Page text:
To help our “idea generators” get their idea off the laptop or out of the garage and on the market, we have assembled some basic funding information and resources that will help you navigate through options depending upon where you are in your development.
Money provided by investors to startup firms and small businesses with perceived long-term growth potential. This is a “go-to” source of funding for those who do not have access to traditional capital. It typically entails high risk for the investor and they usually expect a more developed business plan, evidence of scalability (capacity to grow one’s company and profits) and an exit strategy that positions the company for sale.
An investor who provides financial backing for small startups or entrepreneurs. The capital they provide can be a one-time injection of seed money or ongoing support to carry the company through difficult times. Angel investors give more favorable terms than other lenders, as they are usually investing in the person rather than just the viability of the business. They are focused on helping the business succeed, rather than reaping a huge profit from their investment. Angel investors are essentially the exact opposite of a venture capitalist.
Crowdfunding is a way to fund a project with relatively modest contributions from a large group of individuals, rather than seeking substantial sums from a small number of investors. The funding campaign and transactions are typically conducted online through dedicated crowdfunding sites. Contributors may be making donations, investing for a potential future return on investment or prepaying for a product or service.
These sites are “hatching” all the time but the more established include IndieGoGo, Kickstarter.
There are several categories of “traditional” funding source - family and friends, banks, credit unions and government loans fall into this category.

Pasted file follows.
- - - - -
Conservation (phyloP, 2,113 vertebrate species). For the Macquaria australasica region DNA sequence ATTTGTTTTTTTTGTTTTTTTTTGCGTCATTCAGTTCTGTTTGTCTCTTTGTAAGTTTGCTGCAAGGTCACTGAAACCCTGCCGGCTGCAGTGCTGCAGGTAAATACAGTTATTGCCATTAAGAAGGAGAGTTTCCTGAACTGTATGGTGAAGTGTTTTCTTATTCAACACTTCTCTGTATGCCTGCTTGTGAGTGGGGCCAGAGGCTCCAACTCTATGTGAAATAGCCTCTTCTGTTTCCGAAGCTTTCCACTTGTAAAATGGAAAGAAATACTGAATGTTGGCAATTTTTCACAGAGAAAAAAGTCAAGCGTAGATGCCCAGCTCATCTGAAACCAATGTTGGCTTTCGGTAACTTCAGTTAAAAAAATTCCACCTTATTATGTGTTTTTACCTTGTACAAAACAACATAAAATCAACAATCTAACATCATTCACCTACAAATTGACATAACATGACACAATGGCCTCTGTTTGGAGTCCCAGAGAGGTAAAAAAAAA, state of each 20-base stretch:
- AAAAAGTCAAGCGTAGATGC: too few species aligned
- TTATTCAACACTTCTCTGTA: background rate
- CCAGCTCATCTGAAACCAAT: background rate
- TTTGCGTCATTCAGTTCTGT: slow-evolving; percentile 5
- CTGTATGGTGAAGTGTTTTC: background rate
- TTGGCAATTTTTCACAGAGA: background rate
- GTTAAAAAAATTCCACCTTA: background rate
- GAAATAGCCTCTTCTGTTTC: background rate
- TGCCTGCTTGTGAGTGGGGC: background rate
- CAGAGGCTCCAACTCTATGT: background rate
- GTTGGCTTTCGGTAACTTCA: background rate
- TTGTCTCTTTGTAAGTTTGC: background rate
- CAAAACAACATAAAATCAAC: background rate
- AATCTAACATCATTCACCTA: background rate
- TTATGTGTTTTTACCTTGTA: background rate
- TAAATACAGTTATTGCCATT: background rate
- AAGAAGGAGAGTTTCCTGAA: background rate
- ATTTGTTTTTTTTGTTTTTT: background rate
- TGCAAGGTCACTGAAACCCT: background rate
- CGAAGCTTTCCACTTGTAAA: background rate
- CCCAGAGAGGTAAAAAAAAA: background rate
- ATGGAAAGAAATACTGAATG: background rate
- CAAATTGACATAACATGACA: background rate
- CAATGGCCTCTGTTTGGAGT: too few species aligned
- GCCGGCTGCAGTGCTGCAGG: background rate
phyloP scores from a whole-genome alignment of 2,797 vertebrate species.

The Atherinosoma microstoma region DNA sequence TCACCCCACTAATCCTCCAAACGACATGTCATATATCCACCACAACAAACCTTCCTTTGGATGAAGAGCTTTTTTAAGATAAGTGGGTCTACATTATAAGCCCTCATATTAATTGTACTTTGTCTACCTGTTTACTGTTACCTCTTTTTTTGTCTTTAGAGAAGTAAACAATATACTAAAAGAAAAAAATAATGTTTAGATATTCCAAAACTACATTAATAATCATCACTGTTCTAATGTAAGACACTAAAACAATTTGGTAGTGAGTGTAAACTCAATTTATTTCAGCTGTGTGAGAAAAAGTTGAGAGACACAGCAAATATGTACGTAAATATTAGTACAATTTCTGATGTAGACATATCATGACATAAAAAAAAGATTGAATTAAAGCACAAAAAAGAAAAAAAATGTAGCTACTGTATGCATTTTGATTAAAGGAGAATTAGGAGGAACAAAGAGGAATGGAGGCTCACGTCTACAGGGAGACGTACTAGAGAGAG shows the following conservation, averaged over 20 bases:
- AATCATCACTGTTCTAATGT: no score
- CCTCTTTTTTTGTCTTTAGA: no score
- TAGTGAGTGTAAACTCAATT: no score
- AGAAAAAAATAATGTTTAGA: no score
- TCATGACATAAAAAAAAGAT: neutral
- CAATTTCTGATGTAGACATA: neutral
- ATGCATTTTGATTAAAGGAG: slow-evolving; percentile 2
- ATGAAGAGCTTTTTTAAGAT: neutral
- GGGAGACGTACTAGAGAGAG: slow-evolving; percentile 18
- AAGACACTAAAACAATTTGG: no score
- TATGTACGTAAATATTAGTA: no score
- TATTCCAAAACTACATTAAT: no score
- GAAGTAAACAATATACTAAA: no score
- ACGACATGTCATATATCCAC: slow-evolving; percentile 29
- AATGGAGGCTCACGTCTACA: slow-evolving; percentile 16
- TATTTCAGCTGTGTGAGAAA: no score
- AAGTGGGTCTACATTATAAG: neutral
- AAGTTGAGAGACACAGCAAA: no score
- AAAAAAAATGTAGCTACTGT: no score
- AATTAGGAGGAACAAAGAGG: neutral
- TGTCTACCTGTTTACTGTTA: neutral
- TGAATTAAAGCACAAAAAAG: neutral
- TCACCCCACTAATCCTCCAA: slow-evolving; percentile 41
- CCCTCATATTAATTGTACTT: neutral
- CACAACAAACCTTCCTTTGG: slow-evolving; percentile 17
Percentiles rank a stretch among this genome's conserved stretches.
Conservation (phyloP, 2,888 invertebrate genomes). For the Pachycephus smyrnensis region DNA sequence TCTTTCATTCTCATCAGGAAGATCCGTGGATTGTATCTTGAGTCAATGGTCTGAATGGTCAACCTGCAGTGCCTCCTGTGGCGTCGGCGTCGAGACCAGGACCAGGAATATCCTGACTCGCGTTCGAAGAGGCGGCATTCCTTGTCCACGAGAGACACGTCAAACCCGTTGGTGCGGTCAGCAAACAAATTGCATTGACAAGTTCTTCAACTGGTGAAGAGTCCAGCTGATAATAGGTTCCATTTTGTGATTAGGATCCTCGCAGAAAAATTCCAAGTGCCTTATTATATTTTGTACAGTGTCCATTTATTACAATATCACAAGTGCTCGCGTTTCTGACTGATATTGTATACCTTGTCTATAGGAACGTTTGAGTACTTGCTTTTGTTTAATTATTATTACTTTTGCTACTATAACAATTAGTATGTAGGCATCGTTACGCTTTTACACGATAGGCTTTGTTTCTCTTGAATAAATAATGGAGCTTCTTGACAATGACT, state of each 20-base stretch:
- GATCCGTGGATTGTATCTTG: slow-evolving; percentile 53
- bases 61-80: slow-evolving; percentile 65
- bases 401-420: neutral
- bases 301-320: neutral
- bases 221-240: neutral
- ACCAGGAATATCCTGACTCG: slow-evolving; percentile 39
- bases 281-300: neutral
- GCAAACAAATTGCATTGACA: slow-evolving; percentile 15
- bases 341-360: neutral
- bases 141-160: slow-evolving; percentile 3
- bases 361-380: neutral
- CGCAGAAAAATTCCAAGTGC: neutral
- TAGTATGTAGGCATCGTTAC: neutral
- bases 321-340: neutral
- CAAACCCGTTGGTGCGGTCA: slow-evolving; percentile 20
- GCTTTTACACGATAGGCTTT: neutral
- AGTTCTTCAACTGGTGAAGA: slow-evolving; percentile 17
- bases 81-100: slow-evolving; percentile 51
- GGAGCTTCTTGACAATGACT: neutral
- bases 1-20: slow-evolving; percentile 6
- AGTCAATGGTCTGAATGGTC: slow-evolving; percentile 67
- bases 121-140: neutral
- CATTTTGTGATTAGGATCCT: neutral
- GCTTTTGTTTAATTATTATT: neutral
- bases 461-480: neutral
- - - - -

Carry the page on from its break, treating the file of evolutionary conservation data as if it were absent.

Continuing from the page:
Family & Friends
Often the original source of seed capital. These people are generally true believers in the person, product or service proposed. Sometimes, this investment is offered interest free. Sometimes, friends and family will invest but they expect to be re-paid or become equity partners with a stake in the company’s success and profits. When working with family and friends, it is vital that everyone understands the expectations and the “terms” of the investment so as not to jeopardize the relationship.
Banks & Credit Unions
Interest rate business loans are cash or lines of credits made to those with good credit, collateral or assets, an excellent business plan or record of performance. Low risk loans are made with the assumption that those who qualify have the ability to repay loan payments in a timely manner.
There are many state and federal government-backed loan programs available for those in certain stages of start-up and business development. Qualifying for these loans generally requires a solid business plan, capacity to re-pay the loan and a commitment to accountability.